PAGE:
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If one measures the projection of spin of a spin half particle along the $x$ axis one will always get $\pm\tfrac12\hbar$.

Measuring it along the $y$ axis one will always get $\pm\tfrac12\hbar$.

Measuring it along the $z$ axis one will always get $\pm\tfrac12\hbar$.

Measuring it along "any" axis one will always get $\pm\tfrac12\hbar$.

Why are the possible outcomes the same in all directions?

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Possible duplicate: – Qmechanic Dec 21 '12 at 10:20
Qmechanic's nice answer to an older copy of the same question refers to the representation theory of groups. Let me add that it would be a contradiction in classical physics is the projection of spin were quantized with respect to any axis - in classical physics, the spin $j_z$ has to be continuous because we may continuously change the axes (rotational symmetry) which has a continuous effect on $j_z$. However, in quantum physics, what is changing continuously are probabilities that the spin is up or down, but the choices are still just two, discrete ones, and the rot. symmetry isn't violated. – Luboš Motl Dec 21 '12 at 10:49
@Qmechanic Yeah I saw that answer but it does not say why the possible results are always the same independent of any direction. May be I am missing something – Revo Dec 21 '12 at 11:23
Dear Revo, if a derivation shows that the spectrum of $J_z$ is a particular finite set, it doesn't have to say any extra "why it's independent of the direction". Because no assumption was made about the physical orientation of the $z$-axis and because of the underlying and provable rotational symmetry of the formalism as well as observations, the derivation clearly applies to any axis. So the obstacle you are adding or missing is your own creation. – Luboš Motl Dec 21 '12 at 11:45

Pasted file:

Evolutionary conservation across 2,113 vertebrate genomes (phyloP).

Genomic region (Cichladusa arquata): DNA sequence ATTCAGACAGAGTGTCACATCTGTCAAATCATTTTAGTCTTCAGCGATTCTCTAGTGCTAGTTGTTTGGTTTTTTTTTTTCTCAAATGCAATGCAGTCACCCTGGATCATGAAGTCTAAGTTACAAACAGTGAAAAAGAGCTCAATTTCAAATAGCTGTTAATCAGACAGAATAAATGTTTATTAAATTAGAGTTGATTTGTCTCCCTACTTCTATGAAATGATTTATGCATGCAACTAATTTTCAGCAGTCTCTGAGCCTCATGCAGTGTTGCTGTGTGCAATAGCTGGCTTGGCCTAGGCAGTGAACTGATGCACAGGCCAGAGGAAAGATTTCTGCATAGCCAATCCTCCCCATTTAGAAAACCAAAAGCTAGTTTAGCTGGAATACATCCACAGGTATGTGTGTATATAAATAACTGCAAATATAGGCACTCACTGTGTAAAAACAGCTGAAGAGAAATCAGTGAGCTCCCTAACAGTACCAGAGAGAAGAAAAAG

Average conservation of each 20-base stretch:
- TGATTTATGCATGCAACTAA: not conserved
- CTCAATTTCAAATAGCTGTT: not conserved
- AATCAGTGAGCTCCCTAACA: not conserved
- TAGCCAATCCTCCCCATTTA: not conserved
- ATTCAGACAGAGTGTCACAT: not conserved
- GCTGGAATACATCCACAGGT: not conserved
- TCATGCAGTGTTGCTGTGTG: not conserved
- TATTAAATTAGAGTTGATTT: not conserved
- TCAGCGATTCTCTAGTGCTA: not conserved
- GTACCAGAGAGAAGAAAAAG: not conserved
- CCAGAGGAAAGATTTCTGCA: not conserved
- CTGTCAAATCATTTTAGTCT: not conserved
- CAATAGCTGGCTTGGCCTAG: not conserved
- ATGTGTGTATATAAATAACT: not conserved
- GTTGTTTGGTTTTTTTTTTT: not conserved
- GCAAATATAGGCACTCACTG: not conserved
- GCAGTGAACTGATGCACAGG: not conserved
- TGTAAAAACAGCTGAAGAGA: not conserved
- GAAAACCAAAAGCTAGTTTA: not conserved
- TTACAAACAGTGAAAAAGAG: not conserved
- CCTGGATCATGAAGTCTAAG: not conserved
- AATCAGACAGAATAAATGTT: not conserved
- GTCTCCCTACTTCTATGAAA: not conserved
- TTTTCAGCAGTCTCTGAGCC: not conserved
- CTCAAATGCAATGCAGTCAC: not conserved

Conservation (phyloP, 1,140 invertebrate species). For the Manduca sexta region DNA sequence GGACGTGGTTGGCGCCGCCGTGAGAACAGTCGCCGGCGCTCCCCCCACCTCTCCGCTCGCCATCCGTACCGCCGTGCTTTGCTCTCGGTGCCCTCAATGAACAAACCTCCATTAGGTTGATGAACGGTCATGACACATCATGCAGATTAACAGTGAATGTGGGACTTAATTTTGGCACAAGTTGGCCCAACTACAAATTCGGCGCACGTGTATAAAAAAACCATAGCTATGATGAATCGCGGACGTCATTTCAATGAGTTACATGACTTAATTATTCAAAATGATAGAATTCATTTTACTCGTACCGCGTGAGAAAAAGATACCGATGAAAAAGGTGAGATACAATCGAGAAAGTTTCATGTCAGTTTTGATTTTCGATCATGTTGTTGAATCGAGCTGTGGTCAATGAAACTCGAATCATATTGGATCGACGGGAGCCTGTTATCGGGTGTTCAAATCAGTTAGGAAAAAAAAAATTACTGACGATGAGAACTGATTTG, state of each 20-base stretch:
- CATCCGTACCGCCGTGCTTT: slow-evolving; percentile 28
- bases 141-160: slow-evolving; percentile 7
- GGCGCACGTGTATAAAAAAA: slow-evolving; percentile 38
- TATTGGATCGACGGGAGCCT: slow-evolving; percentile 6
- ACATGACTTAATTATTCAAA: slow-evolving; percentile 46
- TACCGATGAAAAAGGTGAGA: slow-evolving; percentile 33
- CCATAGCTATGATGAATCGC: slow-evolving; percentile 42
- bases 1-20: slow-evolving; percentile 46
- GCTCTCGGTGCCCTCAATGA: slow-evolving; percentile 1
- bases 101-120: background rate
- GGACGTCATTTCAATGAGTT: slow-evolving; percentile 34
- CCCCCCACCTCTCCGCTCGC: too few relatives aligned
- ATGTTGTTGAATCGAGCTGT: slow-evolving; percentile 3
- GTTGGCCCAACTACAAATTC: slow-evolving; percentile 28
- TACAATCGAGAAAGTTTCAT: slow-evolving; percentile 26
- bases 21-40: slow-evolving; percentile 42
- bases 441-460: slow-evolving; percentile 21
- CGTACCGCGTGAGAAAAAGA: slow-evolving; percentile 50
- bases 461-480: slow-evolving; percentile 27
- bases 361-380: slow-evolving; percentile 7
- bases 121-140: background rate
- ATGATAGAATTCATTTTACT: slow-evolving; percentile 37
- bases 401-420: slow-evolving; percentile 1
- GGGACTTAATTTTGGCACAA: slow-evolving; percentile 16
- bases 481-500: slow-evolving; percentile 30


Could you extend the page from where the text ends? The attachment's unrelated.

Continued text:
Are you asking why you can randomly choose a direction, measure $S_z$ in that direction and you always get 1/2 or -1/2? If so, isn't because the act of measurement singles out the axis you're measuring along and makes it special e.g. there's an electric field in that direction. – John Rennie Dec 21 '12 at 12:03

The question is "Why are the possible outcomes the same for all directions?"

It happens also for observables of classical physics! QM does not matter here, the truly relevant idea is the fact that in a inertial system physics appears to be isotropic.

In practice, it is not possible to physically distinguish different directions with physical experiments.

To illustrate this (definitely non-trivial general) physical phenomenon, suppose to have a physical (classical, quantum, relativistic, quantum-relativistic) system in a certain state $s$. If you fix a direction, say $x$, and measure some property of the physical system along that direction, say $A_x$, and then you choose another direction $x'$ with corresponding physical property $A_{x'}$ (obtained by rotating from $x$ to $x'$ the instruments used to measure $A_x$), it is always possible to change the state of the system from $s$ to some $s'$, in order that the outcome of the measurement of $A_{x'}$ is the same as the outcome of the measurement of $A_{x}$.

Changing all possible states and all possible outcomes, you see that the set of values attainable by $A_x$ must be the ones attainable by $A_{x'}$.

This reasoning can be applied to the components of the momentum, in classical and quantum physics but also to the components of the spin or the a angular momentum. It does not matter if the values are discrete or continuous. This difference, instead, strongly depends on the used physics, classical or quantum. But this was not your question if I correctly understood.